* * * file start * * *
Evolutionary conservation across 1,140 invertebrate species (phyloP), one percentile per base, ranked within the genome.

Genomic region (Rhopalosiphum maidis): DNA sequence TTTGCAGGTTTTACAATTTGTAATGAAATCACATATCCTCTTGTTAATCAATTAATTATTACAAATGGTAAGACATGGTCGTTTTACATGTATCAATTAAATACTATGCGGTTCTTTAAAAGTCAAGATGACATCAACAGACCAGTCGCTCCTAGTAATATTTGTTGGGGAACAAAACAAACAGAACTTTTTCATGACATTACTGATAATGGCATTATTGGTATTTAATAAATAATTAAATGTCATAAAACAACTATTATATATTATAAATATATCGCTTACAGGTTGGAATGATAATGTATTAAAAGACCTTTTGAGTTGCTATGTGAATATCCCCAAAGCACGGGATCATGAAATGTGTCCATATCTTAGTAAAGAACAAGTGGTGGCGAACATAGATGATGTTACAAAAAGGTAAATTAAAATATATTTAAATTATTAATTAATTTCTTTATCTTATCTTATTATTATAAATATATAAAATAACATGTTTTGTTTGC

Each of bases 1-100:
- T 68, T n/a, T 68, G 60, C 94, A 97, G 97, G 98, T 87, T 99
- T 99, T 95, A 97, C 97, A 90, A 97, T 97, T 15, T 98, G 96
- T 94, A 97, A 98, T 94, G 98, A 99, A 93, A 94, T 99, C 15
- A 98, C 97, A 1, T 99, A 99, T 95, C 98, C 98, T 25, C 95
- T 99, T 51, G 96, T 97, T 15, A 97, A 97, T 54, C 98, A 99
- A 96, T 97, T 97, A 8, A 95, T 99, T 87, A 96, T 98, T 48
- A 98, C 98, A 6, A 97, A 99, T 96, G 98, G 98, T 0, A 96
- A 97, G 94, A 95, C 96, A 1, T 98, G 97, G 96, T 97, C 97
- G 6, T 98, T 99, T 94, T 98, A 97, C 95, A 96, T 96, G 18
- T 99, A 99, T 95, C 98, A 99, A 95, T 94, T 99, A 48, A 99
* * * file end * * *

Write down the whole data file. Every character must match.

Evolutionary conservation across 1,140 invertebrate species (phyloP), one percentile per base, ranked within the genome.

Genomic region (Rhopalosiphum maidis): DNA sequence TTTGCAGGTTTTACAATTTGTAATGAAATCACATATCCTCTTGTTAATCAATTAATTATTACAAATGGTAAGACATGGTCGTTTTACATGTATCAATTAAATACTATGCGGTTCTTTAAAAGTCAAGATGACATCAACAGACCAGTCGCTCCTAGTAATATTTGTTGGGGAACAAAACAAACAGAACTTTTTCATGACATTACTGATAATGGCATTATTGGTATTTAATAAATAATTAAATGTCATAAAACAACTATTATATATTATAAATATATCGCTTACAGGTTGGAATGATAATGTATTAAAAGACCTTTTGAGTTGCTATGTGAATATCCCCAAAGCACGGGATCATGAAATGTGTCCATATCTTAGTAAAGAACAAGTGGTGGCGAACATAGATGATGTTACAAAAAGGTAAATTAAAATATATTTAAATTATTAATTAATTTCTTTATCTTATCTTATTATTATAAATATATAAAATAACATGTTTTGTTTGC

Each of bases 1-100:
- T 68, T n/a, T 68, G 60, C 94, A 97, G 97, G 98, T 87, T 99
- T 99, T 95, A 97, C 97, A 90, A 97, T 97, T 15, T 98, G 96
- T 94, A 97, A 98, T 94, G 98, A 99, A 93, A 94, T 99, C 15
- A 98, C 97, A 1, T 99, A 99, T 95, C 98, C 98, T 25, C 95
- T 99, T 51, G 96, T 97, T 15, A 97, A 97, T 54, C 98, A 99
- A 96, T 97, T 97, A 8, A 95, T 99, T 87, A 96, T 98, T 48
- A 98, C 98, A 6, A 97, A 99, T 96, G 98, G 98, T 0, A 96
- A 97, G 94, A 95, C 96, A 1, T 98, G 97, G 96, T 97, C 97
- G 6, T 98, T 99, T 94, T 98, A 97, C 95, A 96, T 96, G 18
- T 99, A 99, T 95, C 98, A 99, A 95, T 94, T 99, A 48, A 99